Aerobic & Resistance

Aerobic & Resistance Exercise Improves Sleep

Sleep, a fundamental element of human biology, plays a crucial role in various physiological processes. A good night’s sleep is essential for immune function, cognitive performance, emotional well-being, and overall physical health. Exercise is another critical lifestyle factor with tremendous potential to improve your health. Regular physical activity has numerous benefits, from reducing the risk of chronic diseases to improving mental health. However, could exercise improve your sleep?

Impact of Resistance Exercise on Sleep

A 2017 review found that “chronic resistance exercise improves all aspects of sleep, with the greatest benefit for sleep quality” in individuals with sleep problems. In this study, Kovacevic et al. employed a systematic review methodology by conducting an electronic database search of randomized controlled trials. Many studies fit the criteria, but three acute resistance exercise studies, seven chronic resistance exercise studies, and three combined aerobic and resistance exercise studies met the researcher’s inclusion criteria and were analyzed for sleep outcomes. The primary finding from this review was improvements in sleep from chronic exercise; these improvements were “moderate-to-large, and commonly affected overall sleep quality, sleep latency, sleep efficiency, mid-sleep disturbance, and daytime dysfunction”. In comparison, the primary medications prescribed to improve sleep quality had “only small-to-moderate effects on sleep quality” and instead have “adverse effects such as rebound insomnia, depression and anxiety, cognitive impairment, and an increased risk of falls, cancer, and overall mortality” if used in the long-term. Kovacevic et al. call for further research and more data on aerobic exercise but cites an earlier paper that noted how aerobic exercise could improve sleep quality.

Furthermore, their work highlighted how “higher intensity and greater frequency of training offer greater sleep benefits”. More specifically, the chronic resistance exercises studied that had the most benefits included machine-based resistance exercise, circuit training, and resistance bands for an average duration of 14 weeks total with approximately 60 minutes per session. Studies with high exercise intensity as compared to low-to-moderate intensity, and with a frequency of 3 days/week as compared to 1-2 days/week, had a larger beneficial effect on sleep quality.

The review presented another pathway by which exercise could improve sleep; exercise improves levels of anxiety and depression, both of which deeply affect sleep — “notably, exercise has been shown to be an effective treatment for major depression and sleep disturbance is one of the core symptoms of depressive illness” and “the majority of chronic studies included in this review reported significant improvements in neuropsychological outcomes”.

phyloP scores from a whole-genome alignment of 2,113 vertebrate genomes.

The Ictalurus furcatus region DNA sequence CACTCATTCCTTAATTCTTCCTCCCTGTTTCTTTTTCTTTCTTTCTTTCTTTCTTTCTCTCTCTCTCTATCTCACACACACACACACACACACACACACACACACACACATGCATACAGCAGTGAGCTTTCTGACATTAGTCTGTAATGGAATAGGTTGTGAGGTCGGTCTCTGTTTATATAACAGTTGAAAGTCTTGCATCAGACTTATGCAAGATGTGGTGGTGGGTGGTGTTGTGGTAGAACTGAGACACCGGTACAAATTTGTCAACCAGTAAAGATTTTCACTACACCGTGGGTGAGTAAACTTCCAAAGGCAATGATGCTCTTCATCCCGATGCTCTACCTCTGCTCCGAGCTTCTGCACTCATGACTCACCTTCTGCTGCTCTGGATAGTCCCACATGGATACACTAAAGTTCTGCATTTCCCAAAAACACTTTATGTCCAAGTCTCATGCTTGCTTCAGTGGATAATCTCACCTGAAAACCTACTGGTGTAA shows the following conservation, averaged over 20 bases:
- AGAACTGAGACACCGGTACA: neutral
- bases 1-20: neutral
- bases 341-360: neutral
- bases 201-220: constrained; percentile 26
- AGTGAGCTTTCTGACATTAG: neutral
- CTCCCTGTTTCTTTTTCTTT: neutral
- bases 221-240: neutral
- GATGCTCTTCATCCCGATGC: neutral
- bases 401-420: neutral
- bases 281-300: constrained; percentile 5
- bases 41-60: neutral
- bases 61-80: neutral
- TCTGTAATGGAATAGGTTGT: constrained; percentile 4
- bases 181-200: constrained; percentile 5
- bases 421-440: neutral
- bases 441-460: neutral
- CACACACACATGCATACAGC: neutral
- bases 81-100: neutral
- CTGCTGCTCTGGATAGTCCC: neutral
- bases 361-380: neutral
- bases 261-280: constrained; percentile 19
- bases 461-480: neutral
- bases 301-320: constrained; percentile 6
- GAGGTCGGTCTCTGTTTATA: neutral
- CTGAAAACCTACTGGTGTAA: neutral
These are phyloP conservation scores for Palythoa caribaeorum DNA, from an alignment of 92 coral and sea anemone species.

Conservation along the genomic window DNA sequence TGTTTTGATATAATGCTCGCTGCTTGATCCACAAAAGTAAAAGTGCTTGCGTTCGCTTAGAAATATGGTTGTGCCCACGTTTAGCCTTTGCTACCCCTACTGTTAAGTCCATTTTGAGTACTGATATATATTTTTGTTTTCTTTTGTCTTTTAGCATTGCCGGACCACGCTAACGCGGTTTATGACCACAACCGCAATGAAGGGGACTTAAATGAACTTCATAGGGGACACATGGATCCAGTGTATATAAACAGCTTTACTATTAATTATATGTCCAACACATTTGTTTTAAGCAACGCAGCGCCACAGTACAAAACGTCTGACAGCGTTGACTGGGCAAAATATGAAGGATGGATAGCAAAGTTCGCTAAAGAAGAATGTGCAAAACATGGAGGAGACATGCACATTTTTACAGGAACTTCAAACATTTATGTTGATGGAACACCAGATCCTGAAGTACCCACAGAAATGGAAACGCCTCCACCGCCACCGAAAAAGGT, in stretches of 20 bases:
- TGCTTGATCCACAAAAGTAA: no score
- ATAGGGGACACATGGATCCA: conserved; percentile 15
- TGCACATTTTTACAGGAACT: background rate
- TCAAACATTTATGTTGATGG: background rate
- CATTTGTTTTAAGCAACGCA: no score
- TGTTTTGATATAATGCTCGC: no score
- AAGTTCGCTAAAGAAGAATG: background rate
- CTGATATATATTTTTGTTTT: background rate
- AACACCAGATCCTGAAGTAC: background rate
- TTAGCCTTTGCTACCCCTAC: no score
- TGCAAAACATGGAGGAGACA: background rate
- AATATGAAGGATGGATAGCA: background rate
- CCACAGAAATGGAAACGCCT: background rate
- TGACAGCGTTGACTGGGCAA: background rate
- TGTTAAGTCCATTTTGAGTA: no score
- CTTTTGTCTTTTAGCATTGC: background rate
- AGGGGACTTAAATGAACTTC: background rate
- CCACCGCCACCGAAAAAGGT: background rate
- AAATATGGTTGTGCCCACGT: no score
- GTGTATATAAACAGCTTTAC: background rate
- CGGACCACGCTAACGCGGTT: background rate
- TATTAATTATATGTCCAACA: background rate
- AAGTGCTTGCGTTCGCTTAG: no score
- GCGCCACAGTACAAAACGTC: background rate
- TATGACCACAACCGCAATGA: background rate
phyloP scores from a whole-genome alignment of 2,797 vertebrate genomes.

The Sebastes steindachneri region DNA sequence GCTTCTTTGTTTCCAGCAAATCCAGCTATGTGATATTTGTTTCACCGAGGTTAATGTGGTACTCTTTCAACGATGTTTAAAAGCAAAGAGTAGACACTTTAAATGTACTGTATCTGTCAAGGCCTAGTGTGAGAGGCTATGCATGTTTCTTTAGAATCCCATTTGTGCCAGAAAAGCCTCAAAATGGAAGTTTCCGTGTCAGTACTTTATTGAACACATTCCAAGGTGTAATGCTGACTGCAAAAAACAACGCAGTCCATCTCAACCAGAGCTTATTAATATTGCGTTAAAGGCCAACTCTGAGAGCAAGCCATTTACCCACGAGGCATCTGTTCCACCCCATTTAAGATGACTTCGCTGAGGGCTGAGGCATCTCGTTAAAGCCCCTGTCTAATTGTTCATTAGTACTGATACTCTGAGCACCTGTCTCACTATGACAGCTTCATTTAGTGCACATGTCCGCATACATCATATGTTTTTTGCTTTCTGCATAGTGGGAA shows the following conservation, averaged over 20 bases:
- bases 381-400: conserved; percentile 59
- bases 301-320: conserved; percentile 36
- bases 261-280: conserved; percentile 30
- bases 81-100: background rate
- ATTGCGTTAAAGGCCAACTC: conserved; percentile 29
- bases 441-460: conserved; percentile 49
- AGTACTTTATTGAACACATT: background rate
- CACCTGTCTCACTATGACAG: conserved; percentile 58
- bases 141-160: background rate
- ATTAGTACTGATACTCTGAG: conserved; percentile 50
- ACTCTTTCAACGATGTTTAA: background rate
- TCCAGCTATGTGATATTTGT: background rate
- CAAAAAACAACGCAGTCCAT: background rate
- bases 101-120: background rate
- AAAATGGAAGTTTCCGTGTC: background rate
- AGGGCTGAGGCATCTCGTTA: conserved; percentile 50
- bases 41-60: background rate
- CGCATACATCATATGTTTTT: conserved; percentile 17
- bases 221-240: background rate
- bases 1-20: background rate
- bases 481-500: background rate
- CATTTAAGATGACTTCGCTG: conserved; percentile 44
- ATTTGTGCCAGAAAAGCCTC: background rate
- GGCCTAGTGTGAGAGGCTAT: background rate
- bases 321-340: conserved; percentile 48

Impact of Aerobic Exercise on Sleep

Additional research has also shown the further benefits of aerobic exercise for people with established sleep disorders. One study showcased how “4 months of aerobic exercise training in a sample of older adults with insomnia significantly improved sleep quality while also reducing daytime sleepiness and depressive symptoms”. Another study found that “12 weeks of moderate-intensity aerobic and resistance exercise resulted in a 25% reduction in OSA [obstructive sleep apnea] severity”. Lastly, studies have even shown that the circadian rhythms disrupted in neurodegenerative disease can be improved with exercise — “exercise has proven to be a low risk and beneficial intervention to improve overall health and sleep disorders in AD [Alzheimer’s disease] and PD [Parkinson’s Disease]”. In particular, “physical activity, even at low intensities, has been reported to improve sleep quality, reduce time to fall asleep, and increase the duration of sleep in the elderly… evidence indicates that exercise increases total sleep time and slow-wave sleep”.

We all strive for better sleep even if we do not have a known sleep disorder, and it could be within our grasp through a novel route. Exercising for an hour three times a week at high intensity with machine-based resistance exercise, circuit training, or resistance bands can improve your sleep quality and decrease issues in the day. Even once a week at a lesser intensity for 40 minutes showed beneficial effects! Sleep and exercise are significant pillars in lifestyle medicine, and it is fascinating how one affects the other. Rather than relying on medications that can have adverse effects, research suggest exercise is a natural way we can improve our sleep. While further research is needed, recognizing the interconnectedness of exercise and sleep as critical components of a healthy lifestyle is crucial.

By: Keshav Saigal, BS(c)